In the early 2000s, Jay Shendure was a graduate student in George Church’s lab at Harvard University. Back then, he says, there was “hardly an inkling” that the lab would become a hotbed of startup activity. Of course, licensing was ongoing, and Church had his tentacles into various companies, but there were only a smattering of ventures coming out of the lab — maybe one every year or so.
Fast forward to 2018, and the drip has turned into a deluge. Some 16 Church- cofounded companies came into being last year (Table 1). And several more added him to their scientific advisory boards (SABs). What explains the slew of ventures and incredible entrepreneurial output of Church’s acolytes? Alumnus Dan Mandell of GRO Biosciences, a 2017 startup he spun out of the lab, puts it down to an ‘esprit de corps’: “We want everybody to succeed but we all know that the odds are not good for any particular biotech startup. All the cofounders share a delusional optimism.” It’s that optimism that keeps them going, he says. “It allows you to function in an environment where the odds are stacked against you but you somehow believe that you are going to make it work.”
Shendure feels the inflection point came in 2010, with the founding of AbVitro by Church and his then-postdoc Francois Vigneault. AbVitro may to this day hold a special place in the annals of startups from the Church lab. After starting from only a little over $3 million in startup funding from a single VC firm, Sante Ventures, in 2012, the company was snapped up by Juno for $125 million four years later. That was followed by Celgene’s purchase of Juno, and more importantly led to several cell therapies now in the investigational new drug (IND) phase, according to Vigneault.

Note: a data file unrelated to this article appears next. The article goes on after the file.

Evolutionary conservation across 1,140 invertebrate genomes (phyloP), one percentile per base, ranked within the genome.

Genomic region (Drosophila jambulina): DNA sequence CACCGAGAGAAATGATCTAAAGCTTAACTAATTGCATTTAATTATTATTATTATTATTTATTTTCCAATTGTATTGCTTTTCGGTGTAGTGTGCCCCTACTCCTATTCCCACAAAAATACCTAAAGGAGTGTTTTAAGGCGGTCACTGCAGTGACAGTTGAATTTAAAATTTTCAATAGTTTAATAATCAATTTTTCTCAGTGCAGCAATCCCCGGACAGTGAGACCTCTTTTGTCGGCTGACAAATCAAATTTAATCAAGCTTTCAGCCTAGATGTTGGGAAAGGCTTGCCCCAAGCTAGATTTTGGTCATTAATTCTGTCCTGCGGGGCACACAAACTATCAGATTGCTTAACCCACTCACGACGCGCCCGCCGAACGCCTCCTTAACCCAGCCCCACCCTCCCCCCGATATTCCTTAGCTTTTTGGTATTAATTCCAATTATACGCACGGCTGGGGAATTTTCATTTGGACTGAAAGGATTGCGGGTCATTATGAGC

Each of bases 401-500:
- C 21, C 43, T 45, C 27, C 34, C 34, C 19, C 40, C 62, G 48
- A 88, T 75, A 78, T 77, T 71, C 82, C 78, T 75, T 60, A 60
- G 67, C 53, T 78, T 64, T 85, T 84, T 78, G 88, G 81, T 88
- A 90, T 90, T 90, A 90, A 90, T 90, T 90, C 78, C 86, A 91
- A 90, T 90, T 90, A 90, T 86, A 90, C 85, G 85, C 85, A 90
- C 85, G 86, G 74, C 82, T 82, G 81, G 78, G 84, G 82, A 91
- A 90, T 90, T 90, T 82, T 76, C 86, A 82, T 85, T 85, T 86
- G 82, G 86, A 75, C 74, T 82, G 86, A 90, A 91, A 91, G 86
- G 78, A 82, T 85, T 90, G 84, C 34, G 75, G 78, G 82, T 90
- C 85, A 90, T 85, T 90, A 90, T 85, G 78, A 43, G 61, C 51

“[Church] never had a really big success until we decided to do AbVitro and that one ended up knocking it out of the ball park. That triggered a lot of people to start companies because it looks easy from the outside,” he says. “It’s not,” he adds.
Whether or not AbVitro was the bellwether, the pace began picking up around 2015, and reached a fevered pitch in 2018.
That year’s rich vintage of ventures come in all shapes and sizes. Most are working with pre-seed or seed funding, but a couple have garnered VC funding. A few have a decent sized team of a dozen or so, whereas others are operating with only a founder or two, who are doing it all. Several have set up shop side by side in one of the incubators in Cambridge, where they share not only core facilities but also war stories.
Read the full story at Nature.com